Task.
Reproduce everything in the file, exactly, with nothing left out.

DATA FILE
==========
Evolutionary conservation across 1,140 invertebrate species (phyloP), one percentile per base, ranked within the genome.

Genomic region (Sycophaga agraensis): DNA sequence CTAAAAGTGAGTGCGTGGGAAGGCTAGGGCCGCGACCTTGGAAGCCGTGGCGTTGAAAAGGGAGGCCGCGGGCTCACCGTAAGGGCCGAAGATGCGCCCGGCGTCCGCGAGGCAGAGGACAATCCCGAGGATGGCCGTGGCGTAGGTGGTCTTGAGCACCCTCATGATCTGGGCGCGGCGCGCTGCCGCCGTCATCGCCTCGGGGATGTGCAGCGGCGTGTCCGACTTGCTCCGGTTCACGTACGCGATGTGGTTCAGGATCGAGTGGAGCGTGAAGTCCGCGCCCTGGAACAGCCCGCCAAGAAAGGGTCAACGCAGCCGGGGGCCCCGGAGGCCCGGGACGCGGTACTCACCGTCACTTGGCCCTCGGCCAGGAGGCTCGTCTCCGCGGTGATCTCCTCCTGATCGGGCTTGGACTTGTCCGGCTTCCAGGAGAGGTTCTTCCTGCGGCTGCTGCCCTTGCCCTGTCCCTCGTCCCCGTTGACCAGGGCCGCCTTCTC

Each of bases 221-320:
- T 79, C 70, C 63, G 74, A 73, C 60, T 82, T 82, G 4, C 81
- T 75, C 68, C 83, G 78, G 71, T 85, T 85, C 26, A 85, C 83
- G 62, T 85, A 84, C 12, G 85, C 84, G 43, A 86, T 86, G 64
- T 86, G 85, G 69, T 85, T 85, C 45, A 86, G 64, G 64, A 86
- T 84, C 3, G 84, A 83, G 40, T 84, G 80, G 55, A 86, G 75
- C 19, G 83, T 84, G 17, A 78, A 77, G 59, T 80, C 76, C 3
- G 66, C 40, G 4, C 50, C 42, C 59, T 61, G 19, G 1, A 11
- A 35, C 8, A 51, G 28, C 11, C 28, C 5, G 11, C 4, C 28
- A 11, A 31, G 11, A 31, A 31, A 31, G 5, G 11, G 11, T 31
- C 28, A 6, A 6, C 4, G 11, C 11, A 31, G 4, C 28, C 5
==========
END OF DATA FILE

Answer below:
Evolutionary conservation across 1,140 invertebrate species (phyloP), one percentile per base, ranked within the genome.

Genomic region (Sycophaga agraensis): DNA sequence CTAAAAGTGAGTGCGTGGGAAGGCTAGGGCCGCGACCTTGGAAGCCGTGGCGTTGAAAAGGGAGGCCGCGGGCTCACCGTAAGGGCCGAAGATGCGCCCGGCGTCCGCGAGGCAGAGGACAATCCCGAGGATGGCCGTGGCGTAGGTGGTCTTGAGCACCCTCATGATCTGGGCGCGGCGCGCTGCCGCCGTCATCGCCTCGGGGATGTGCAGCGGCGTGTCCGACTTGCTCCGGTTCACGTACGCGATGTGGTTCAGGATCGAGTGGAGCGTGAAGTCCGCGCCCTGGAACAGCCCGCCAAGAAAGGGTCAACGCAGCCGGGGGCCCCGGAGGCCCGGGACGCGGTACTCACCGTCACTTGGCCCTCGGCCAGGAGGCTCGTCTCCGCGGTGATCTCCTCCTGATCGGGCTTGGACTTGTCCGGCTTCCAGGAGAGGTTCTTCCTGCGGCTGCTGCCCTTGCCCTGTCCCTCGTCCCCGTTGACCAGGGCCGCCTTCTC

Each of bases 221-320:
- T 79, C 70, C 63, G 74, A 73, C 60, T 82, T 82, G 4, C 81
- T 75, C 68, C 83, G 78, G 71, T 85, T 85, C 26, A 85, C 83
- G 62, T 85, A 84, C 12, G 85, C 84, G 43, A 86, T 86, G 64
- T 86, G 85, G 69, T 85, T 85, C 45, A 86, G 64, G 64, A 86
- T 84, C 3, G 84, A 83, G 40, T 84, G 80, G 55, A 86, G 75
- C 19, G 83, T 84, G 17, A 78, A 77, G 59, T 80, C 76, C 3
- G 66, C 40, G 4, C 50, C 42, C 59, T 61, G 19, G 1, A 11
- A 35, C 8, A 51, G 28, C 11, C 28, C 5, G 11, C 4, C 28
- A 11, A 31, G 11, A 31, A 31, A 31, G 5, G 11, G 11, T 31
- C 28, A 6, A 6, C 4, G 11, C 11, A 31, G 4, C 28, C 5